Bassanese Bites: Correction or recession? – January 31 2022
It’s nice to be back from holiday.. what did I miss? One of the downsides of being a market analyst is that it’s often hard to switch off from markets even when on a break, especially when volatility spikes and there are big market-moving events. The past few weeks are a case in point!
All that said, what we’ve seen to date is largely what I’ve been fearing since the Powell pivot in early December, when the U.S. Fed chair dropped reference to inflation being “transitory”. This confirmed expectations that the Fed would raise rates this year, which in turn meant bond yields would likely move higher – which in turn would put downward pressure on still lofty U.S. PE valuations. What’s perhaps most surprising is the speed of the market correction, with the S&P 500 down 9.8% from its recent 3 January peak at the low last Thursday. What’s less surprising is that the more interest-rate sensitive growth/technology sectors (and so the U.S. market) have been hit hardest, with value/defensive areas holding up better.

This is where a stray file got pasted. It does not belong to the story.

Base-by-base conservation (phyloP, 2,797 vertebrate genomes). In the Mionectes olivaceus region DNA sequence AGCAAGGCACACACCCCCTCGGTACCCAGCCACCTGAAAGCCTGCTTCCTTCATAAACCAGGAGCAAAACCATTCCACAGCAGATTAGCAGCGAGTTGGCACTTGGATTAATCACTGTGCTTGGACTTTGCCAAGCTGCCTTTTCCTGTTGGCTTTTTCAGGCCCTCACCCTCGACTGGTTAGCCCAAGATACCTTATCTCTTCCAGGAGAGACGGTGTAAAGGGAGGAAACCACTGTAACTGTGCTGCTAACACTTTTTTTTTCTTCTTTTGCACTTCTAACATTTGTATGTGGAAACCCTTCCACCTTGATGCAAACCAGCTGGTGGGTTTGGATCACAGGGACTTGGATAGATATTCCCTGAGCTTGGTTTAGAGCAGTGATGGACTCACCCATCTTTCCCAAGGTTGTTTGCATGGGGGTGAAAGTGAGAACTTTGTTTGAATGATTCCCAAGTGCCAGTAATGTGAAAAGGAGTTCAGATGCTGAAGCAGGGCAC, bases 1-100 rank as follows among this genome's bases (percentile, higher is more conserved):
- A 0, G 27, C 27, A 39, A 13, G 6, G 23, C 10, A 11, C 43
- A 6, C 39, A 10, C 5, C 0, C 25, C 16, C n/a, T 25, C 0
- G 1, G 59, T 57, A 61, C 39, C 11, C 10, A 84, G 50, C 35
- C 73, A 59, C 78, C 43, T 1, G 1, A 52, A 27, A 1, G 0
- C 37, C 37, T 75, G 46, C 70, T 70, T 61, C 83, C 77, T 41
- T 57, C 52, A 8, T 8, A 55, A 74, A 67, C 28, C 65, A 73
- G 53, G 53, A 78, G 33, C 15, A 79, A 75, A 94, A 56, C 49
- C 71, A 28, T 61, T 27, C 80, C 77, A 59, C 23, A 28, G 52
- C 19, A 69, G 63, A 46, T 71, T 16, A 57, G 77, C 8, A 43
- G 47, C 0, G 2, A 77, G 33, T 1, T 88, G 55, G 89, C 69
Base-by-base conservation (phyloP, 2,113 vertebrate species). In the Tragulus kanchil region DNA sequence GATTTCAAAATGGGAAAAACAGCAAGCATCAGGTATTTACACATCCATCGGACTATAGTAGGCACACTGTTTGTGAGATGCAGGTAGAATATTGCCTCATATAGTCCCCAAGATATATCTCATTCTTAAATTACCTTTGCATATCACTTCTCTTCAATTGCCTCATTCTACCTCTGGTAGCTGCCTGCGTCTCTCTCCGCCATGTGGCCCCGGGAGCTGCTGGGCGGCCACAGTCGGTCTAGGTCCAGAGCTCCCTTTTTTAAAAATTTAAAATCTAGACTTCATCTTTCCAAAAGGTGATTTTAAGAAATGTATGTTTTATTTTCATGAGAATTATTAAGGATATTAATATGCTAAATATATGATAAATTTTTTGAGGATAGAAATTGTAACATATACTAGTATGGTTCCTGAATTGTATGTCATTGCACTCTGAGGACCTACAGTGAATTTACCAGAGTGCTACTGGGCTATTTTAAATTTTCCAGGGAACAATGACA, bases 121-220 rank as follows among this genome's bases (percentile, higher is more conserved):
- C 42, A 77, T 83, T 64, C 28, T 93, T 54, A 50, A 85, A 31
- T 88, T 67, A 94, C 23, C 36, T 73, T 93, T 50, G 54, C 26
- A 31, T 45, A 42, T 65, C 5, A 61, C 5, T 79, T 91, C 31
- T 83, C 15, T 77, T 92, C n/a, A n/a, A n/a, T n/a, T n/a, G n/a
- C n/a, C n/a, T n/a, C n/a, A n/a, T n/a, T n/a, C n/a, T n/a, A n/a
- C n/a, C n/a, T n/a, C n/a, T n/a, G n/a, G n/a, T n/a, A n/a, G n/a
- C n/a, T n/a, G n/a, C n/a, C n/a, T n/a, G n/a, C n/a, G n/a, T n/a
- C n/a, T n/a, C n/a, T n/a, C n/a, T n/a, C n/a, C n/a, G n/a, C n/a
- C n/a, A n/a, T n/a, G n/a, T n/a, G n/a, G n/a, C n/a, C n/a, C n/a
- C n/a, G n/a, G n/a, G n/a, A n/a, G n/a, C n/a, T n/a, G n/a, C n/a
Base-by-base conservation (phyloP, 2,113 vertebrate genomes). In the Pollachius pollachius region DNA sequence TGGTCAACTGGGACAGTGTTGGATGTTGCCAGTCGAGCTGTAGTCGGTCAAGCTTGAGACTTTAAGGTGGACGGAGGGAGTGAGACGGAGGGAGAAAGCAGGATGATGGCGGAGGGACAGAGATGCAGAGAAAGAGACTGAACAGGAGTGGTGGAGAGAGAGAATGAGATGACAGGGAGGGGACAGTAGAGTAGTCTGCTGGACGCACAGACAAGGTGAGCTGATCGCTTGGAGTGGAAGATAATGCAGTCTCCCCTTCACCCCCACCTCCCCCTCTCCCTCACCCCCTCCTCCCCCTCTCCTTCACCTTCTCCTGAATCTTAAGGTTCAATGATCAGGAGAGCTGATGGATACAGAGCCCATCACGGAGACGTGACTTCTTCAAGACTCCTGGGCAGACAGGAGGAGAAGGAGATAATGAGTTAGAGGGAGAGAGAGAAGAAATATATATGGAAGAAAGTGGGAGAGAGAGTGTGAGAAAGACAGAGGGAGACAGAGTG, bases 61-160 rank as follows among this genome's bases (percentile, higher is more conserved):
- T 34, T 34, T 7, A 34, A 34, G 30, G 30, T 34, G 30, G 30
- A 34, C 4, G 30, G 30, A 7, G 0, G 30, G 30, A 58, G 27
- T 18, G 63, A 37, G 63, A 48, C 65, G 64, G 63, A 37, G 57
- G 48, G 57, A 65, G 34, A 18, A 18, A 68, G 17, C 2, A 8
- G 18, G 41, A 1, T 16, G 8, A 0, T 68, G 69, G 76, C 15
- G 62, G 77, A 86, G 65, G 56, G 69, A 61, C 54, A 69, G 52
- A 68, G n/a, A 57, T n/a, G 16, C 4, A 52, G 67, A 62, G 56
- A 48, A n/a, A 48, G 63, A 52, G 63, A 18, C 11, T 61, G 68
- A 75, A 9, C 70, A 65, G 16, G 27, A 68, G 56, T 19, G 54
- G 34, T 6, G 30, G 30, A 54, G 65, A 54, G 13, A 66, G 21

So where are we today? U.S. 10-year bond yields have leapt from around 1.5% to almost 1.8% since late last year. I still think they will break above 2% in H1 this year. The S&P 500 forward PE ratio has declined from 21.7 to a (still lofty) 20.3, which suggests some caution in thinking the bottom for the market is already in. The good news so far is that corporate earnings remain robust – indeed, what turns a mid-cycle valuation-driven market correction (of 10 to 20%) into an ugly bear market (20 to 50% decline) is when earnings also collapse, which in turn would require a U.S. recession.